US Senate Democrats on November 7 blocked a Republican effort to win quick approval for a bill providing emergency aid to Israel that passed the House of Representatives last week but which provides no assistance for Ukraine’s war against Russia.
The Democrats stressed the importance of providing aid to Ukraine as well as Israel, in addition to humanitarian aid, border security funding and money to push back against China in the Indo-Pacific that was in a $106 billion funding request President Joe Biden sent to Congress last month.
Pitching hard for aid to Ukraine, State Department officials told the Senate Foreign Affairs Committee that failing to support Ukraine would help Russia and undermine US credibility worldwide.
“It’s clear President [Vladimir] Putin is now playing a waiting game,” said James O’Brien, Assistant Secretary of State for European and Eurasian Affairs on November 8. “He thinks if he can wait for our elections, or for Ukraine to get tired, Russia can prevail.”
Asked about a future off-ramp to war in Ukraine, O’Brien said negotiation is inevitable.
“All wars end with a negotiation,” he said. “We’ve made clear we’ll do that with Ukraine, [and] not [go] over Ukraine’s head. “It takes two parties to negotiate the end of a war. President Putin is not serious about negotiating. He has said he wants to wait and see what happens in November ’24, after the US presidential election.”
NATO allies condemn Russia’s withdrawal from CFE treaty, will suspend its operation
NATO allies on Tuesday condemned a decision by Russia to withdraw from the Treaty on Conventional Armed Forces in Europe, which was a key post-Cold War treaty, adding that, as a consequence, they intended to suspend the operation of the treaty as long as necessary.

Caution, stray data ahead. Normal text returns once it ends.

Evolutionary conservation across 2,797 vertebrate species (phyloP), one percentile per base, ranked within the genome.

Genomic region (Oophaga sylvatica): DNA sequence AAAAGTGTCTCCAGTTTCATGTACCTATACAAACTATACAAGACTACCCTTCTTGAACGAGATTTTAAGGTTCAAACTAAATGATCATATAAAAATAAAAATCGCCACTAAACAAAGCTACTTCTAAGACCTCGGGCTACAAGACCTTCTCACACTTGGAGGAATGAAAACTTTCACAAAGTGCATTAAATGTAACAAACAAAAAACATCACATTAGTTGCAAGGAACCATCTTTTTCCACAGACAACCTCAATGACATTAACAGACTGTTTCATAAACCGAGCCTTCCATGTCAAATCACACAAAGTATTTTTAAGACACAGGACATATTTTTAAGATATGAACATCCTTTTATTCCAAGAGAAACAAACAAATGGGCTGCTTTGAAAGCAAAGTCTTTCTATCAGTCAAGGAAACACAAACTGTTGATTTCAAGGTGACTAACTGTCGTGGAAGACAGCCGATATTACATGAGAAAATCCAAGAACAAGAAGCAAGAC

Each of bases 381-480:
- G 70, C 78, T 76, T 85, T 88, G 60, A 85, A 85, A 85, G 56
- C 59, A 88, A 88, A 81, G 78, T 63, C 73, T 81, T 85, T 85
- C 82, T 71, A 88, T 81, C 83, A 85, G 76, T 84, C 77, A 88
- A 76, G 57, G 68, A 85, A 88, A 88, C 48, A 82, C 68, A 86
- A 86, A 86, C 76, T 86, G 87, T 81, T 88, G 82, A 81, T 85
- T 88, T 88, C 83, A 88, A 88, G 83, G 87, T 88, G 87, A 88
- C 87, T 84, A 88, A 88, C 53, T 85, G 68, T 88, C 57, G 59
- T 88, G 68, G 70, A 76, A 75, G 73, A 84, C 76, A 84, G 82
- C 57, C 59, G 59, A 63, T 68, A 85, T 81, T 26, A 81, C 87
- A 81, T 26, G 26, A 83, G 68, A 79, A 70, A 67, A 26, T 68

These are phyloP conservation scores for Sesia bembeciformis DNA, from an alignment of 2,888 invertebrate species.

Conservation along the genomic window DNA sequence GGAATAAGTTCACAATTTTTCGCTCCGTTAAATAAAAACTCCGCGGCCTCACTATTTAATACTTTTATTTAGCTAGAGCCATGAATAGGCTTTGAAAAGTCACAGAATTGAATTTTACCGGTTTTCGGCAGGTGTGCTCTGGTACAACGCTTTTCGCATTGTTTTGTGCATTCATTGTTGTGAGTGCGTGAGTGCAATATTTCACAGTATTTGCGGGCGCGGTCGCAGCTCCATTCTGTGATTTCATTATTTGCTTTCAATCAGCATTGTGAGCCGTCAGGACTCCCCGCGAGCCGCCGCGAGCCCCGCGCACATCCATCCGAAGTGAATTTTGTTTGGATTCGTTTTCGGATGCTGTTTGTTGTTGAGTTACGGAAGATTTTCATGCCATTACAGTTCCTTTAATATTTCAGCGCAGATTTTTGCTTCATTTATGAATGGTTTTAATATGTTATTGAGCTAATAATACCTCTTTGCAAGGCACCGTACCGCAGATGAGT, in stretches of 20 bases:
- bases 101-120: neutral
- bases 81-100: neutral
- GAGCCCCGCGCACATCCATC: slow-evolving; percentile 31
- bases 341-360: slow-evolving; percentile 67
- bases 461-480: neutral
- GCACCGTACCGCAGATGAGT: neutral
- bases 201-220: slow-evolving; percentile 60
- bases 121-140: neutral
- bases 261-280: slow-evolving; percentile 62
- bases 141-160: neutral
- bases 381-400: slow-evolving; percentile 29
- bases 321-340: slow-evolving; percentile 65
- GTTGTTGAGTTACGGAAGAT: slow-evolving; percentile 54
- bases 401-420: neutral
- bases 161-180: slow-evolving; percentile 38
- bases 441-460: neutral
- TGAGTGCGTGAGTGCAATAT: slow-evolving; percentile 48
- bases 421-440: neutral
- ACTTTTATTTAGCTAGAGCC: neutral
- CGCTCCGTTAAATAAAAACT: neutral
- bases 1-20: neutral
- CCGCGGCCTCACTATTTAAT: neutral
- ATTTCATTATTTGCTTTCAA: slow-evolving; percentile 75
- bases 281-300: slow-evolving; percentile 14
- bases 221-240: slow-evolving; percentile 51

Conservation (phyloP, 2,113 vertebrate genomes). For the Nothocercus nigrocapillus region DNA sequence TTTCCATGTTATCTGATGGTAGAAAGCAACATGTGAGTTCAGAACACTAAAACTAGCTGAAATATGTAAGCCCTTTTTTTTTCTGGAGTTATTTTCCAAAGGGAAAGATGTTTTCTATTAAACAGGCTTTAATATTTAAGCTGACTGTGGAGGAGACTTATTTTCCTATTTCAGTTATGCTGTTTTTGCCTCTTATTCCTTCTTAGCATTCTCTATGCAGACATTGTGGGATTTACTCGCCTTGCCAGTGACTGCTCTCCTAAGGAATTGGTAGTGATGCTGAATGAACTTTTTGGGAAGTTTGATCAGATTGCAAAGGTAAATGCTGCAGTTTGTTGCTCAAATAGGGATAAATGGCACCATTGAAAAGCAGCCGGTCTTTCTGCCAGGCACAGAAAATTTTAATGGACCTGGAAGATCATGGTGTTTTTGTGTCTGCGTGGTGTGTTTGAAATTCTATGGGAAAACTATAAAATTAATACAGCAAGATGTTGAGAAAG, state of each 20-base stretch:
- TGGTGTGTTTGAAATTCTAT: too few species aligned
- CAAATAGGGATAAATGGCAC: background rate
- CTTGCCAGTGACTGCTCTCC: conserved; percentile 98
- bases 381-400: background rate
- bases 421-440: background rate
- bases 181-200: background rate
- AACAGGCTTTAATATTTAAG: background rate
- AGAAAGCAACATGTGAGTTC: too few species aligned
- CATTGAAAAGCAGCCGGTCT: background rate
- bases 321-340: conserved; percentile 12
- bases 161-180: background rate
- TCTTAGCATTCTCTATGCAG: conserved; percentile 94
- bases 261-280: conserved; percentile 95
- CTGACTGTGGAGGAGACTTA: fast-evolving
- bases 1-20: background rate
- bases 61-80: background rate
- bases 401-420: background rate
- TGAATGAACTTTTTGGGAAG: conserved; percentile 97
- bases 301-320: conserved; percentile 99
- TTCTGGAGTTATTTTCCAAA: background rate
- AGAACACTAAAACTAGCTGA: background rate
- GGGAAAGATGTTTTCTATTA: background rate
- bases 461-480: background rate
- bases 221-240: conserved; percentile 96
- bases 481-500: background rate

“Allies condemn Russia’s decision to withdraw from the Treaty on Conventional Armed Forces in Europe (CFE), and its war of aggression against Ukraine, which is contrary to the Treaty’s objectives. Russia’s withdrawal is the latest in a series of actions that systematically undermines Euro-Atlantic security,” said NATO in a statement.
“Therefore, as a consequence, Allied States Parties intend to suspend the operation of the CFE Treaty for as long as necessary, in accordance with their rights under international law. This is a decision fully supported by all NATO Allies.”
Earlier on Tuesday, Russia formally withdrew from this landmark security treaty which limited key categories of conventional armed forces, blaming the United States for undermining post-Cold War security with the enlargement of the NATO military alliance.
Ukraine’s attacks on Crimean shipyards could prompt Russia to consider relocation, UK says
Ukraine’s “capability to hit” shipbuilding infrastructure in Russian-occupied Crimea will likely prompt Russia to consider relocating such infrastructure further away, delaying the delivery of new vessels, the UK’s Ministry of Defense said Tuesday.
Ukrainian and Russian sources both reported on November 4 that a newly built Russian naval corvette was almost certainly damaged after being struck while alongside at the Zaliv shipyard in Kerch, in occupied Crimea.
“The Karakurst-class Askold, launched in 2021, had not been commissioned into the Russian Navy. The incident is farther to the east in Crimea than most previous Ukrainian-claimed long-range strikes,” the ministry said in an intelligence update on X, formerly known as Twitter.